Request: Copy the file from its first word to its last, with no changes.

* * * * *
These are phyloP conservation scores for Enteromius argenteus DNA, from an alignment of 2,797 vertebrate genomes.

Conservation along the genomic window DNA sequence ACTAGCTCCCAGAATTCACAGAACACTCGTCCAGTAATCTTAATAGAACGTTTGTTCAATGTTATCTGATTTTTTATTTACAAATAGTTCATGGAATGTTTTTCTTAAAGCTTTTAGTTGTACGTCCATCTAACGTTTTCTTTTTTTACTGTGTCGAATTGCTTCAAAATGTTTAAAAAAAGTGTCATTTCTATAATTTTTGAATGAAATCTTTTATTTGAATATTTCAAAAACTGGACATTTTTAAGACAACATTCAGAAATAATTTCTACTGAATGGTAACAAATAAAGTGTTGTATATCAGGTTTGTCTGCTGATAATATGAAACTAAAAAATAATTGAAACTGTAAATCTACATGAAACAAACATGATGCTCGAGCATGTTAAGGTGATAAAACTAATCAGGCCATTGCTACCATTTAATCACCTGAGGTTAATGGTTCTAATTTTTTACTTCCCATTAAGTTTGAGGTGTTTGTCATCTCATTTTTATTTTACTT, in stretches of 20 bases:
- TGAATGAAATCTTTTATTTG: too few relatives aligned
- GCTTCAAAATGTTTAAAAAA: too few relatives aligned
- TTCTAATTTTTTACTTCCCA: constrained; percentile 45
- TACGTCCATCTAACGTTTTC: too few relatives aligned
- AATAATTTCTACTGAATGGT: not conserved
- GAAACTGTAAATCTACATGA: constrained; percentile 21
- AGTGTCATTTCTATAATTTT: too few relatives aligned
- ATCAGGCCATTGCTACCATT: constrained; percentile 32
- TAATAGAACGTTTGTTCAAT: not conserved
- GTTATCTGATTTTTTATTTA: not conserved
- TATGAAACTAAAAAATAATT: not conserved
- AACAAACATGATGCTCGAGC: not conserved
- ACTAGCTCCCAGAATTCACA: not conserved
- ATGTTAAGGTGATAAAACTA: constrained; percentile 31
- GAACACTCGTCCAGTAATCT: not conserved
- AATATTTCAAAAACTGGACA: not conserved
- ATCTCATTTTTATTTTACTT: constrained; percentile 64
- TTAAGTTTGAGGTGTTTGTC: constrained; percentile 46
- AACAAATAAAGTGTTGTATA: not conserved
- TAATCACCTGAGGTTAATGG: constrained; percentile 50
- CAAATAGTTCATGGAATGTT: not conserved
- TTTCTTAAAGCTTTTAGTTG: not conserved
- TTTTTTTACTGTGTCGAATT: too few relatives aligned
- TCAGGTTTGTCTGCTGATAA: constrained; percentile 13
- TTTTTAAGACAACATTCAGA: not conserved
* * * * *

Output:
These are phyloP conservation scores for Enteromius argenteus DNA, from an alignment of 2,797 vertebrate genomes.

Conservation along the genomic window DNA sequence ACTAGCTCCCAGAATTCACAGAACACTCGTCCAGTAATCTTAATAGAACGTTTGTTCAATGTTATCTGATTTTTTATTTACAAATAGTTCATGGAATGTTTTTCTTAAAGCTTTTAGTTGTACGTCCATCTAACGTTTTCTTTTTTTACTGTGTCGAATTGCTTCAAAATGTTTAAAAAAAGTGTCATTTCTATAATTTTTGAATGAAATCTTTTATTTGAATATTTCAAAAACTGGACATTTTTAAGACAACATTCAGAAATAATTTCTACTGAATGGTAACAAATAAAGTGTTGTATATCAGGTTTGTCTGCTGATAATATGAAACTAAAAAATAATTGAAACTGTAAATCTACATGAAACAAACATGATGCTCGAGCATGTTAAGGTGATAAAACTAATCAGGCCATTGCTACCATTTAATCACCTGAGGTTAATGGTTCTAATTTTTTACTTCCCATTAAGTTTGAGGTGTTTGTCATCTCATTTTTATTTTACTT, in stretches of 20 bases:
- TGAATGAAATCTTTTATTTG: too few relatives aligned
- GCTTCAAAATGTTTAAAAAA: too few relatives aligned
- TTCTAATTTTTTACTTCCCA: constrained; percentile 45
- TACGTCCATCTAACGTTTTC: too few relatives aligned
- AATAATTTCTACTGAATGGT: not conserved
- GAAACTGTAAATCTACATGA: constrained; percentile 21
- AGTGTCATTTCTATAATTTT: too few relatives aligned
- ATCAGGCCATTGCTACCATT: constrained; percentile 32
- TAATAGAACGTTTGTTCAAT: not conserved
- GTTATCTGATTTTTTATTTA: not conserved
- TATGAAACTAAAAAATAATT: not conserved
- AACAAACATGATGCTCGAGC: not conserved
- ACTAGCTCCCAGAATTCACA: not conserved
- ATGTTAAGGTGATAAAACTA: constrained; percentile 31
- GAACACTCGTCCAGTAATCT: not conserved
- AATATTTCAAAAACTGGACA: not conserved
- ATCTCATTTTTATTTTACTT: constrained; percentile 64
- TTAAGTTTGAGGTGTTTGTC: constrained; percentile 46
- AACAAATAAAGTGTTGTATA: not conserved
- TAATCACCTGAGGTTAATGG: constrained; percentile 50
- CAAATAGTTCATGGAATGTT: not conserved
- TTTCTTAAAGCTTTTAGTTG: not conserved
- TTTTTTTACTGTGTCGAATT: too few relatives aligned
- TCAGGTTTGTCTGCTGATAA: constrained; percentile 13
- TTTTTAAGACAACATTCAGA: not conserved